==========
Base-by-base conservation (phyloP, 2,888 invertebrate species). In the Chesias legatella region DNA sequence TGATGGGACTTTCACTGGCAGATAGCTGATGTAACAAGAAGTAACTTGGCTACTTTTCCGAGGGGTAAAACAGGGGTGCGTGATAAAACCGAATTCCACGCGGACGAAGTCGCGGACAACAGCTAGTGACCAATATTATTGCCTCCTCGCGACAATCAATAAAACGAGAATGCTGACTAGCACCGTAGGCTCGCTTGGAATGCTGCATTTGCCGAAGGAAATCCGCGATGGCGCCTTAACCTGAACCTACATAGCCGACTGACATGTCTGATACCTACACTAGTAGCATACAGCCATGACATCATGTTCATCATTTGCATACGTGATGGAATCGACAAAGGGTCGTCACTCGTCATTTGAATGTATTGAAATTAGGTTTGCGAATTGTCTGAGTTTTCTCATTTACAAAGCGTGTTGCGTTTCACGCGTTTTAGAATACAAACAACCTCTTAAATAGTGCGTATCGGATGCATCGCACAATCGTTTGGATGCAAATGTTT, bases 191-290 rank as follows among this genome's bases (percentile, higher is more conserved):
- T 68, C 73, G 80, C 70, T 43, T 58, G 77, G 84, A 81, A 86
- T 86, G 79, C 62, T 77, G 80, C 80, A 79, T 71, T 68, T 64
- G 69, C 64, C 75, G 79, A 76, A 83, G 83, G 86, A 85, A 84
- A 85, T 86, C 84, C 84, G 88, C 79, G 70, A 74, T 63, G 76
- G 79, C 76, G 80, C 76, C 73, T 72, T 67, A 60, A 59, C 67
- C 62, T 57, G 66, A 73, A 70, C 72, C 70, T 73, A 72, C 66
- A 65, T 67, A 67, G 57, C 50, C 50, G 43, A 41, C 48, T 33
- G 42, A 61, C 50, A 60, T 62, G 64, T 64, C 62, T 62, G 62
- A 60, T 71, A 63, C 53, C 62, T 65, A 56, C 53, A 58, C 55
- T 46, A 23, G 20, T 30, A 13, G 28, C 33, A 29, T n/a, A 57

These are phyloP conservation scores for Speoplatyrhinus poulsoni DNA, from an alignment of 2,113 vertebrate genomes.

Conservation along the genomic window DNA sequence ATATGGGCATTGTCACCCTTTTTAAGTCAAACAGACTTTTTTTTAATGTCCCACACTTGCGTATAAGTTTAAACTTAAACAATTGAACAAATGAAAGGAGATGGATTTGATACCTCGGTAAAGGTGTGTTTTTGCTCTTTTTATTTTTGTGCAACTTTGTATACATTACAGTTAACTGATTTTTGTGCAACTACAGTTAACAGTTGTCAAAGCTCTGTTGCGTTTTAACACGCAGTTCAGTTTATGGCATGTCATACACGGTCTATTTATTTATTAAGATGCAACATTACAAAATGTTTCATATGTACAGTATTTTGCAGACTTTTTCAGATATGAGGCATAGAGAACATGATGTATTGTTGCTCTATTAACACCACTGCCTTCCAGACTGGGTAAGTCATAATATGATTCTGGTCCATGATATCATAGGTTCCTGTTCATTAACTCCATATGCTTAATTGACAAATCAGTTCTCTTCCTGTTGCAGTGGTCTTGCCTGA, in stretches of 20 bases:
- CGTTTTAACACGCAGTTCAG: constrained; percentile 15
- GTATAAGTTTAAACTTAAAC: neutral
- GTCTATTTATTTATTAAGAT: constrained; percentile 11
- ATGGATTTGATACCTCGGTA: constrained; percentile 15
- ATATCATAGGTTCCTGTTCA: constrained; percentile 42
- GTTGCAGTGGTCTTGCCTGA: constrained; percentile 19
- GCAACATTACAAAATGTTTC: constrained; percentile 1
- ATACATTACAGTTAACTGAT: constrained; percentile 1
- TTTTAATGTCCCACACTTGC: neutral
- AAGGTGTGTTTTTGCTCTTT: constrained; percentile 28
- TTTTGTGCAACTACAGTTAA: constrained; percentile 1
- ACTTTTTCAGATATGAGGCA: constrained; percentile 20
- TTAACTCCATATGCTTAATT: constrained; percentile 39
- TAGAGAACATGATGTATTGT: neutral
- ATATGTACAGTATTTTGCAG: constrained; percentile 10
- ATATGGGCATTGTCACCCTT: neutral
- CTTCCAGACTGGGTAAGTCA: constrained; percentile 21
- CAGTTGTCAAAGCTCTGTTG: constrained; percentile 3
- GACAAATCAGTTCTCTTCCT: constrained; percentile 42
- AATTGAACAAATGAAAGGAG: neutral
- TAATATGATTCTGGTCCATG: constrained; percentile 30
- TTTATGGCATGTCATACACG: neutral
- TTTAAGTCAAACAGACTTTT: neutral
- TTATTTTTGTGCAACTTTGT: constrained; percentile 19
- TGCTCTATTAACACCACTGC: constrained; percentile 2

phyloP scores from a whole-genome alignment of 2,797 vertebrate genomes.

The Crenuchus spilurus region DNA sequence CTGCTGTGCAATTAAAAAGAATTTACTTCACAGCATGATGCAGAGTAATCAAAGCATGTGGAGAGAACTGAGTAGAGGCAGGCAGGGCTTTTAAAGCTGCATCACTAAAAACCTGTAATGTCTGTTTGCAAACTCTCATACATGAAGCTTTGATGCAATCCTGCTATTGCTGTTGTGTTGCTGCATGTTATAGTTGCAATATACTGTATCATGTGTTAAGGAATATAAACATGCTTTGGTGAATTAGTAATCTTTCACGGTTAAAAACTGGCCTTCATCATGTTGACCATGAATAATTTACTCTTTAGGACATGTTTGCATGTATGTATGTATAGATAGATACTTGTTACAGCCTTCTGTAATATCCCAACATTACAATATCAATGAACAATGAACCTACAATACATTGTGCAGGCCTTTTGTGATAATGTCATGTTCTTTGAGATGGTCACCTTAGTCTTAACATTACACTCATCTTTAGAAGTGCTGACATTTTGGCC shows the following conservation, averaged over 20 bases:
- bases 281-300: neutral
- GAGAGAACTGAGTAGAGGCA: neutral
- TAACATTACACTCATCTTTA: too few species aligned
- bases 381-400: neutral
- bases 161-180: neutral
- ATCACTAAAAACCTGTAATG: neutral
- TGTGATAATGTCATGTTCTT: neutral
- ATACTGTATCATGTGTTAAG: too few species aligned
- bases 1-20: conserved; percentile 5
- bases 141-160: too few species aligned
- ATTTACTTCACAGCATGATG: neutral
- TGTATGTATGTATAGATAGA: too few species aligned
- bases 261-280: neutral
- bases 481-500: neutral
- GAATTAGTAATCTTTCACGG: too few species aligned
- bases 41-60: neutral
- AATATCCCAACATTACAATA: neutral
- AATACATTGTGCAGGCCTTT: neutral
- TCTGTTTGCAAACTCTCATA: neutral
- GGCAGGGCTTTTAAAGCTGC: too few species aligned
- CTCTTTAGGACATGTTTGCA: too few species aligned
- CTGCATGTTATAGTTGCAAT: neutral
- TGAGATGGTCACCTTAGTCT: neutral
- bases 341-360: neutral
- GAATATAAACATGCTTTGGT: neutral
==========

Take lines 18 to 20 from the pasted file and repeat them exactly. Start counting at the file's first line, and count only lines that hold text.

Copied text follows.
- ATATCATAGGTTCCTGTTCA: constrained; percentile 42
- GTTGCAGTGGTCTTGCCTGA: constrained; percentile 19
- GCAACATTACAAAATGTTTC: constrained; percentile 1